GINGER & ROSA
Written and Directed by: Sally Potter
Starring: Elle Fanning, Alice Englert, Christina Hendricks, Alessandro Nivola, Annette Bening, Timothy Spall, Oliver Platt, Jodhi May
Being a teenage girl is hard. Finding a film that can translate this precarious time fluently with heaploads of authenticity is even more difficult. However, writer-director Sally Potter (ORLANDO) has managed to do so quite effortlessly. The filmmaker has crafted a beautiful, complex, and sophisticated work of art.
Best friends Ginger (Elle Fanning) and Rosa (Alice Englert) entered into the world in 1945 on the same day the nuclear bomb went off in Hiroshima. Disciplinarian Natalie (Christina Hendricks) and doormat Anoushka (Jodhi May) raised the girls side-by-side in London. While Rosa’s father bailed early on, Ginger’s pacifist professor father Roland (Alessandro Nivola) stuck around. However, now in 1962 he’s been stepping out on Natalie with his young female students. As teens ready to leave childhood whimsy behind, the girls are discovering the world – Rosa enjoys being sexual and Ginger is cultivating her political activism. Encouraging Ginger to remain a child is her mom’s conservative friend Mark (Timothy Spall), though his partner Mark Two (an effervescent Oliver Platt) and Mark Two’s poetess pal Bella (Annette Bening) support her militant streak. When news spreads of an impending nuclear bomb threat and her parents separate, Ginger’s world turns upside down. The chemical burn of unhappiness deepens when Rosa confides to her that she’s pursing a relationship with Roland. Cue nuclear explosion stinger!
Confinement is an important theme here. Potter shoots much of the film in close-ups, which adds to the intensity of the scenes and the raw, subtly nuanced work of the actors – specifically Fanning, whose character is torn between family and friendship. The character of Roland, having been physically imprisoned for being a conscientious objector, finds himself trapped in an emotional prison (his marriage) he can’t escape. It’s best showcased during the narrative’s explosive climax, when the characters are breaking down their carefully built emotional walls. Potter stages the scene perfectly, with Natalie in the foreground and Roland on the stairs with railing slats representing prison bars. Carlos Conti’s production design also brilliantly echoes the characters’ emotional states. Plus Jazz and Blues standards reverberate throughout the picture augmenting the narrative.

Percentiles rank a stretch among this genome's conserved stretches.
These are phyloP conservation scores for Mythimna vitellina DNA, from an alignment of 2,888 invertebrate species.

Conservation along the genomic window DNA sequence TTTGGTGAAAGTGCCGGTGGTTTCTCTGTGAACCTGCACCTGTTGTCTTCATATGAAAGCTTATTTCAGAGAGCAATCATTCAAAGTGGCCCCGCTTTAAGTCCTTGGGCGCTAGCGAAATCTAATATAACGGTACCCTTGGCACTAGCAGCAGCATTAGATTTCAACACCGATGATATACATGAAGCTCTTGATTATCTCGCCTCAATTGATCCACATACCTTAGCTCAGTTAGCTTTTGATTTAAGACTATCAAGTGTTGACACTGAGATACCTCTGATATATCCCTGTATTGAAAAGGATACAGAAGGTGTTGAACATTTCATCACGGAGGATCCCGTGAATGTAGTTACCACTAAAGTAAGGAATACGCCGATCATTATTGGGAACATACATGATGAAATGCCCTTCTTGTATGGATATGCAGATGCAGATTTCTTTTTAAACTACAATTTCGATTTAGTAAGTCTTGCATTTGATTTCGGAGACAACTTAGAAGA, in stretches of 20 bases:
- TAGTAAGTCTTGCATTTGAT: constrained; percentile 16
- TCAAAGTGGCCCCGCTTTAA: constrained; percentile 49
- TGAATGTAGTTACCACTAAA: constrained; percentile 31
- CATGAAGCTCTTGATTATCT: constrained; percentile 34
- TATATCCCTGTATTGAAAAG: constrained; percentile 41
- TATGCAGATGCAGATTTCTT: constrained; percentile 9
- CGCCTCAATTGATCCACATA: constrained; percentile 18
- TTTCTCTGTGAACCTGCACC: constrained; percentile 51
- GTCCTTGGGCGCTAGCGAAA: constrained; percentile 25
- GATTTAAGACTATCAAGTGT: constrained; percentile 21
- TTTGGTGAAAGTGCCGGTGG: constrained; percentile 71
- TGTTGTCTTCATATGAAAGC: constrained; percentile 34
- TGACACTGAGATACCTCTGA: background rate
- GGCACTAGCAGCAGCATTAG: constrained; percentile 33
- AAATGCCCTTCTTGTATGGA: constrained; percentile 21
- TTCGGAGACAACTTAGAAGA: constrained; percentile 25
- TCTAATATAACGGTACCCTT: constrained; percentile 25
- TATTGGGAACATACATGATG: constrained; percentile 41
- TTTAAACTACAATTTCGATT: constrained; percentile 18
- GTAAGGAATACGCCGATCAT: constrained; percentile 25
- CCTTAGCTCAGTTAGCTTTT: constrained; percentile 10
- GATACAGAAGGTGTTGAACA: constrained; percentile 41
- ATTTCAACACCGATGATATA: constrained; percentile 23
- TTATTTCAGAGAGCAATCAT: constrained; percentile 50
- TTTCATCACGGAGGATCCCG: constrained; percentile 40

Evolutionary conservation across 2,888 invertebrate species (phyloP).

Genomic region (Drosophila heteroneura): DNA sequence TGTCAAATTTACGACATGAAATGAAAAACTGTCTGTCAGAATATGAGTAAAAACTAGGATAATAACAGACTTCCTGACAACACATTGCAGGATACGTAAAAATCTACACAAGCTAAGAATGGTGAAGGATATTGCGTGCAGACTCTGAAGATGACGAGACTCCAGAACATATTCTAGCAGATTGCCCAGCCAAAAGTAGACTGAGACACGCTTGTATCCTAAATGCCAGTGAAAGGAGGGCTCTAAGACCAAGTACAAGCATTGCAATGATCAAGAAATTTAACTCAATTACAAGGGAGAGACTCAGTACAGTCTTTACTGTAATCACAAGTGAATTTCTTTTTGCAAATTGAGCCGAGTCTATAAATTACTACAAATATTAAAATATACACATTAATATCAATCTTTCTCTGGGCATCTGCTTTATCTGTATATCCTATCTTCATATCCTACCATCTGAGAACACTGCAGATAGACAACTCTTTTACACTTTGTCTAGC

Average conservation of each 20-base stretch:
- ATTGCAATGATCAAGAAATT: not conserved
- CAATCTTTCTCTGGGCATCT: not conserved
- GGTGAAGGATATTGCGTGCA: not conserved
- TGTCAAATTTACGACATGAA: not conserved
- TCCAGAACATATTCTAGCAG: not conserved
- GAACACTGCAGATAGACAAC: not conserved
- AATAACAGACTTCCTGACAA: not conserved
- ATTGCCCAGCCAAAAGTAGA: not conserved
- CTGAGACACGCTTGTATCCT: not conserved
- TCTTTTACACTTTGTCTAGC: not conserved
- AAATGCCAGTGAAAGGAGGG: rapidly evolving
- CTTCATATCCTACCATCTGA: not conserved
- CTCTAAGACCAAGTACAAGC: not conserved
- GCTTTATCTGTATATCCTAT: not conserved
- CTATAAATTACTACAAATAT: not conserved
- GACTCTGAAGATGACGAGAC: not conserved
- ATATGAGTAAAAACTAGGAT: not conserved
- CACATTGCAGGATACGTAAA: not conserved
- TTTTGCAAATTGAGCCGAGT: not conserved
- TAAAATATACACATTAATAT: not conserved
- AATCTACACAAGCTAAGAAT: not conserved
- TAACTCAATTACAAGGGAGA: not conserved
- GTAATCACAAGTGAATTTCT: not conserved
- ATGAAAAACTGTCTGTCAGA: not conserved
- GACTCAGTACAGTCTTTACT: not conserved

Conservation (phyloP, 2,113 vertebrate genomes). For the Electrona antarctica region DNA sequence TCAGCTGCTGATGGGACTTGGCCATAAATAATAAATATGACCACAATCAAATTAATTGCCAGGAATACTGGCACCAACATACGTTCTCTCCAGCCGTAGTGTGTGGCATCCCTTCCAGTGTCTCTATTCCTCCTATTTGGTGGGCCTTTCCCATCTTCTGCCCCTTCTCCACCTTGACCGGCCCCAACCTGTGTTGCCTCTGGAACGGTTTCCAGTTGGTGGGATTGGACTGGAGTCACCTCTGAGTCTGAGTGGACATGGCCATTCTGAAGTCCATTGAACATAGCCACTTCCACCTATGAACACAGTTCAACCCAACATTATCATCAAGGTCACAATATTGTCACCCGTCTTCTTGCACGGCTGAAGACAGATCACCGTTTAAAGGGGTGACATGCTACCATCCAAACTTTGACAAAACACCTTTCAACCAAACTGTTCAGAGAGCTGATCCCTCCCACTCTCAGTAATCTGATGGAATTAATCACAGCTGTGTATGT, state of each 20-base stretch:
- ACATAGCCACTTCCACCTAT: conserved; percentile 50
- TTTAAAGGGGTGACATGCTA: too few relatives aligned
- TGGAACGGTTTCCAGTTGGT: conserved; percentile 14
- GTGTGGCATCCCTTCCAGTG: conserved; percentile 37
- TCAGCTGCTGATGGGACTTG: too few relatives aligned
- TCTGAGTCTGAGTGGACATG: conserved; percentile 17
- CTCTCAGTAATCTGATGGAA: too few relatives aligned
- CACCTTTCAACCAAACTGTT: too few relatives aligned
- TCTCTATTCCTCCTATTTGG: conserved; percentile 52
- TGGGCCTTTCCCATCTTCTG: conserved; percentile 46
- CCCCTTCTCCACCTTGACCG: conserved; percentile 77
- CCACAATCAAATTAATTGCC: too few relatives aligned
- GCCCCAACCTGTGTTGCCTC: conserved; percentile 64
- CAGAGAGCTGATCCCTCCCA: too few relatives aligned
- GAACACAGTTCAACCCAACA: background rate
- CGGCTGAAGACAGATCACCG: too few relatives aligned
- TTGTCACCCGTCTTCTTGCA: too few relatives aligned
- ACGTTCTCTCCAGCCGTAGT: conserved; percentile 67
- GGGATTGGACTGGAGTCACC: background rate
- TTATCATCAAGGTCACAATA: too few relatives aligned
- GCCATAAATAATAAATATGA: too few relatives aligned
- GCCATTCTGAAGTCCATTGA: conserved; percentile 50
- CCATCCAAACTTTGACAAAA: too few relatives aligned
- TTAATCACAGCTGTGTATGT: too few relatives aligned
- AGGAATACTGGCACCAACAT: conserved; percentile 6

Ginger uses the macro (the threat of the entire world coming to an end) to explain the micro (her world, as she knows it, coming to an end) as a way to emotionally distance herself from her personal problem. Disguising her true feelings, Ginger is breaking down and her push-pull is evident. She’s struggling to hold onto the last vestiges of childhood while being propelled the opposite way into adulthood upon discovery of a secret – one that burdens her for too long. The betrayal by her bestie and her father is heartbreaking, as is her mom’s struggle to do right by her.
There’s a lot going on even in the silent recesses of the picture. Silence can be more even more powerful and poignant than words. Robbie Ryan’s handheld camerawork delicately explores the things left unsaid on the emotional canvas of the actors’ faces. And the restrained color pallete makes those emotions stand out even more. For fans of the orange and blue color theory, there’s a scene between Roland and Ginger in his apartment that will have you cooing in delight. The clash between warm and cool complements the clash between father and daughter.
While the entire ensemble turns in astounding work here, it’s Potter’s direction that makes this piece feel immediate and haunting. It will reverberate long after the credits roll. Deeply affecting, this is independent cinema at its finest.
4.5 out of 5
GINGER & ROSA plays AFI Fest on November 7 and 8. It opens theatrically in 2013.Powered by Sidelines
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